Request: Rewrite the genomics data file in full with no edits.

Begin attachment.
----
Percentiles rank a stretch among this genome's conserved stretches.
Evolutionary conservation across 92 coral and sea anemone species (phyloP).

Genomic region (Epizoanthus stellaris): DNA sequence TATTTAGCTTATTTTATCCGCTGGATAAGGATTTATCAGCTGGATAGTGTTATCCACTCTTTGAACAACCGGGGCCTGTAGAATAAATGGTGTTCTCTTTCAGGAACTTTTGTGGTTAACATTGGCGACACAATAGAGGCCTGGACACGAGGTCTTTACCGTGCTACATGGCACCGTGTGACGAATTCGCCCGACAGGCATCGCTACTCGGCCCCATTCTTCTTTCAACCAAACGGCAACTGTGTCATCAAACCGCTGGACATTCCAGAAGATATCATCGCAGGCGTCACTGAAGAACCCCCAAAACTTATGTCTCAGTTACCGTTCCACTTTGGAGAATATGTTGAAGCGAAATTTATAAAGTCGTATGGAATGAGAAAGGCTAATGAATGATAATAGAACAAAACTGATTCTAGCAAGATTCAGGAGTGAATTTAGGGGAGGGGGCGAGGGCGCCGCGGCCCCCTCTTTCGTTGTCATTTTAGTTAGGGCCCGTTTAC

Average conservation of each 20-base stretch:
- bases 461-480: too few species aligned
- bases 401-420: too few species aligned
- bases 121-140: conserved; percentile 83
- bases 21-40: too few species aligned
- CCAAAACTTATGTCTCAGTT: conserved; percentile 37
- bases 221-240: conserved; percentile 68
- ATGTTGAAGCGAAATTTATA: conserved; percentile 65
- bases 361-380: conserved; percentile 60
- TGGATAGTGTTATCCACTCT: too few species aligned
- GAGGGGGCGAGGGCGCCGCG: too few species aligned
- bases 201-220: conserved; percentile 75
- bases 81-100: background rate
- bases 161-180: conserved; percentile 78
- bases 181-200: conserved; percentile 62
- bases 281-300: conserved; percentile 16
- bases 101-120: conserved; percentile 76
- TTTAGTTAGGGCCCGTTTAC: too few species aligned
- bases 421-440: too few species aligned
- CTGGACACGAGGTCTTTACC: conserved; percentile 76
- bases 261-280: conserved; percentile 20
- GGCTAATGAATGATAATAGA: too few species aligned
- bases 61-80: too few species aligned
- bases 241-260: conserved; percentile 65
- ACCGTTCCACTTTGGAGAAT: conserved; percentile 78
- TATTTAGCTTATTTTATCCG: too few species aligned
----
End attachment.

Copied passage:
Percentiles rank a stretch among this genome's conserved stretches.
Evolutionary conservation across 92 coral and sea anemone species (phyloP).

Genomic region (Epizoanthus stellaris): DNA sequence TATTTAGCTTATTTTATCCGCTGGATAAGGATTTATCAGCTGGATAGTGTTATCCACTCTTTGAACAACCGGGGCCTGTAGAATAAATGGTGTTCTCTTTCAGGAACTTTTGTGGTTAACATTGGCGACACAATAGAGGCCTGGACACGAGGTCTTTACCGTGCTACATGGCACCGTGTGACGAATTCGCCCGACAGGCATCGCTACTCGGCCCCATTCTTCTTTCAACCAAACGGCAACTGTGTCATCAAACCGCTGGACATTCCAGAAGATATCATCGCAGGCGTCACTGAAGAACCCCCAAAACTTATGTCTCAGTTACCGTTCCACTTTGGAGAATATGTTGAAGCGAAATTTATAAAGTCGTATGGAATGAGAAAGGCTAATGAATGATAATAGAACAAAACTGATTCTAGCAAGATTCAGGAGTGAATTTAGGGGAGGGGGCGAGGGCGCCGCGGCCCCCTCTTTCGTTGTCATTTTAGTTAGGGCCCGTTTAC

Average conservation of each 20-base stretch:
- bases 461-480: too few species aligned
- bases 401-420: too few species aligned
- bases 121-140: conserved; percentile 83
- bases 21-40: too few species aligned
- CCAAAACTTATGTCTCAGTT: conserved; percentile 37
- bases 221-240: conserved; percentile 68
- ATGTTGAAGCGAAATTTATA: conserved; percentile 65
- bases 361-380: conserved; percentile 60
- TGGATAGTGTTATCCACTCT: too few species aligned
- GAGGGGGCGAGGGCGCCGCG: too few species aligned
- bases 201-220: conserved; percentile 75
- bases 81-100: background rate
- bases 161-180: conserved; percentile 78
- bases 181-200: conserved; percentile 62
- bases 281-300: conserved; percentile 16
- bases 101-120: conserved; percentile 76
- TTTAGTTAGGGCCCGTTTAC: too few species aligned
- bases 421-440: too few species aligned
- CTGGACACGAGGTCTTTACC: conserved; percentile 76
- bases 261-280: conserved; percentile 20
- GGCTAATGAATGATAATAGA: too few species aligned
- bases 61-80: too few species aligned
- bases 241-260: conserved; percentile 65
- ACCGTTCCACTTTGGAGAAT: conserved; percentile 78
- TATTTAGCTTATTTTATCCG: too few species aligned